In the light of Virabhadrasana 1

One of the little games I play in my mind is guessing the sequence or approach to the weekly classes. Generally, the pattern is standing asanas for the first week, forward extensions for the second, backbends for the third and prepping for pranayama in the last. Every class surprises me with the difference in treatment. The set of asanas in the syllabus is the same yet the sequencing or the method of exploring it is so dramatically different!

Today’s asana was virabhadrasana 1 and a phrase by our teacher, ‘in the light of Virabhadrasana 1‘ was very illuminating (couldn’t resist the pun)! 😊

Bhujagansana provided the direction of study while the usual trio of Trikonasana, Virabhadrasana 2 and Parsvakonasana provided the exploration. It is a strenuous pose and one that I have just started intensifying my efforts in as the knee feels stronger. End of the class, I was left with a similar sense of light like after a backbends class.

Image from the Preliminary Course book

The symbolism of Virabhadra is interesting, or maybe I am just fascinated with the Puranas. Virabhadra was born of a strand of Lord Shiva’s hair in his raging sorrow at losing his beloved Sati. His sole purpose of coming into existence was to destroy Daksha’s yagna. Three eyed, powerful and with a burning goal, he was a fierce warrior, giving rise to the name of the asana, Virabhadrasana or Warrior pose. The English version is a dilute translation of the Sanskrit name which is so rich in its imagery. Such was his power that even Vishnu could not subdue him with his Sudarshan chakra! He was accompanied by Bhadrakaali, the feminine form of the Devi’s wrath. The principle of destruction is an essential aspect of any transformation and we see it in the story of Daksha as well. Yet, there is redemption for the arrogant Daksha in the end when his head is replaced. Energy can neither be created, nor destroyed. It can only be transformed. School book science echoes elemental truths brought out in the tapestry like texture of our myths.

The name of the asana is significant in its symbolism, painting the principles of bravery, singleminded focus and complete devotion. Karma, jnana and bhakti all in one. Quite like the benefits the pose offers too. There was a brief moment towards the end of the multiple repetitions of the asana that I sensed the solid strength and stability of the earth element. In the preliminary course book, this asana is said to ignite the fire of will power. I’m guessing that in time there would be a touch of all elements in harmony in the same pose. Perhaps, some day when prayatna shaithilyatha manifests itself in the asana for me, I may channel the brilliance of the inner Virabhadra.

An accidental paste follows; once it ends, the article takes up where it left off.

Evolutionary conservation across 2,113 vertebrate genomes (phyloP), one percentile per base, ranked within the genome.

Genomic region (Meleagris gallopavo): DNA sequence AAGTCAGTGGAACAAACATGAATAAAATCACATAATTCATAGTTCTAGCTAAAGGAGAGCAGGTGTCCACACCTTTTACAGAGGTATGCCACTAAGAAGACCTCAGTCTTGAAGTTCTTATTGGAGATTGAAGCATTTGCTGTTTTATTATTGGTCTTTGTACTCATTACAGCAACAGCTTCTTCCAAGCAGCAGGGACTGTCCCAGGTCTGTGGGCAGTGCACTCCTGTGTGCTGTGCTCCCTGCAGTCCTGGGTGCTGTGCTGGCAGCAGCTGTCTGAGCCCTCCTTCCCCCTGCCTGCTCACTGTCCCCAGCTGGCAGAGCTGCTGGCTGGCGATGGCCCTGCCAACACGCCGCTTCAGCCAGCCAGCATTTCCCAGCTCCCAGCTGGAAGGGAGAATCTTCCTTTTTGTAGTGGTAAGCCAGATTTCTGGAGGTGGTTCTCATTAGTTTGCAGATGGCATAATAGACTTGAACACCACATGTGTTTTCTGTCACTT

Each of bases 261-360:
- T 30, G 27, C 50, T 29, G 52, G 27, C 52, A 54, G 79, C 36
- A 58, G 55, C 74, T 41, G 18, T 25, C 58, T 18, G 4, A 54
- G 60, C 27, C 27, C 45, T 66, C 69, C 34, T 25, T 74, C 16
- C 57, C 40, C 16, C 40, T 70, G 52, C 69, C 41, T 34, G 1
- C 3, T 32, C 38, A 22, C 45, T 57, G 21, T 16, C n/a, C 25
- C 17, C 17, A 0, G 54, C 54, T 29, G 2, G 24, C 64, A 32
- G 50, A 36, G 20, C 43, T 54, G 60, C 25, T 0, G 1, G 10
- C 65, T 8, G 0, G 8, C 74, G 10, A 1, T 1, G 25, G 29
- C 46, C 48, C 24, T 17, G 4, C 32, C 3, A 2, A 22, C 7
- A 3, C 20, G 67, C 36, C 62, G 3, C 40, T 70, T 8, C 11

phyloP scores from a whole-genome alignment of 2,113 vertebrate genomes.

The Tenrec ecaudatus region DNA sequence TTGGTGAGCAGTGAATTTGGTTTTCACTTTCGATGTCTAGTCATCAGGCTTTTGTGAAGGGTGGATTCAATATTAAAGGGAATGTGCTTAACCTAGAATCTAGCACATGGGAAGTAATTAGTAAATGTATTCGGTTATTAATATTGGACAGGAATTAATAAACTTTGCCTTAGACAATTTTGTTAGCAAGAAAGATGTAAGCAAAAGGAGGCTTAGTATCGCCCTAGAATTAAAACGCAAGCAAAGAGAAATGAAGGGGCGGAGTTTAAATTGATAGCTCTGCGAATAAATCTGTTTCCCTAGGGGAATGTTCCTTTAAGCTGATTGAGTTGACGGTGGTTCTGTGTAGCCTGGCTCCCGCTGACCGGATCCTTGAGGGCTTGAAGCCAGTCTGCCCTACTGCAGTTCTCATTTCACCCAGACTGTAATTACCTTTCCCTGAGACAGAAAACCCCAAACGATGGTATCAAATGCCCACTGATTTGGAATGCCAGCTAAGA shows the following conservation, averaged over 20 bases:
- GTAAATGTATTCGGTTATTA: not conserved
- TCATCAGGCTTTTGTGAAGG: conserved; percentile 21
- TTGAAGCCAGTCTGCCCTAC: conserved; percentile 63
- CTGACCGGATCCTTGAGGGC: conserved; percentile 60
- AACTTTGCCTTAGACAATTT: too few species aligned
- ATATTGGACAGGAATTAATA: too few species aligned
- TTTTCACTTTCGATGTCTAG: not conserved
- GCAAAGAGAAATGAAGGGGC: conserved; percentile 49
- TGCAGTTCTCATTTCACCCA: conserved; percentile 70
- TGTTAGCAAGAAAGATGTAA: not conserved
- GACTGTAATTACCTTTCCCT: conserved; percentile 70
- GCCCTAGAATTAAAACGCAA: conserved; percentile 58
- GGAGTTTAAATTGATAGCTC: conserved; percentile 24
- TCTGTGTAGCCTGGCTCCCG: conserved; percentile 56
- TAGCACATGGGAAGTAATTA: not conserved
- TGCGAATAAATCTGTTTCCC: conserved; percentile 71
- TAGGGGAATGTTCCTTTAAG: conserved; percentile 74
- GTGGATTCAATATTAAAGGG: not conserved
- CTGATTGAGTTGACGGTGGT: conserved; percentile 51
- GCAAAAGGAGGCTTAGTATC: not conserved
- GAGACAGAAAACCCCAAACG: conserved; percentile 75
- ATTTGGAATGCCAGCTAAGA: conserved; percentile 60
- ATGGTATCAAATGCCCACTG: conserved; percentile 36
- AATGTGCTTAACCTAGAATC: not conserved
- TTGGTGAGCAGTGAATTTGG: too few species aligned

In gratitude

Hari Om

6 thoughts on “In the light of Virabhadrasana 1

  1. wonderful thoughtful post, as always. thank you Sonia.
    prayatna shaithilya is an idea that’s fascinating me at the moment. I’ve also been thinking about the symbolism of the warrior poses and recently read the story for the first time of Virabhadra. I love your idea of jñana, karma and bhakti all encompassed in a warrior pose. The dedication, curiosity and humility I read in your posts always inspires me. grateful to you. x

    Liked by 1 person

  2. Is this picture from the Satyananda Book “Asana, Pranayama, Mudra, Bandha”? I am very interested in finding this posture inside the Satyananda Yoga Tradition…


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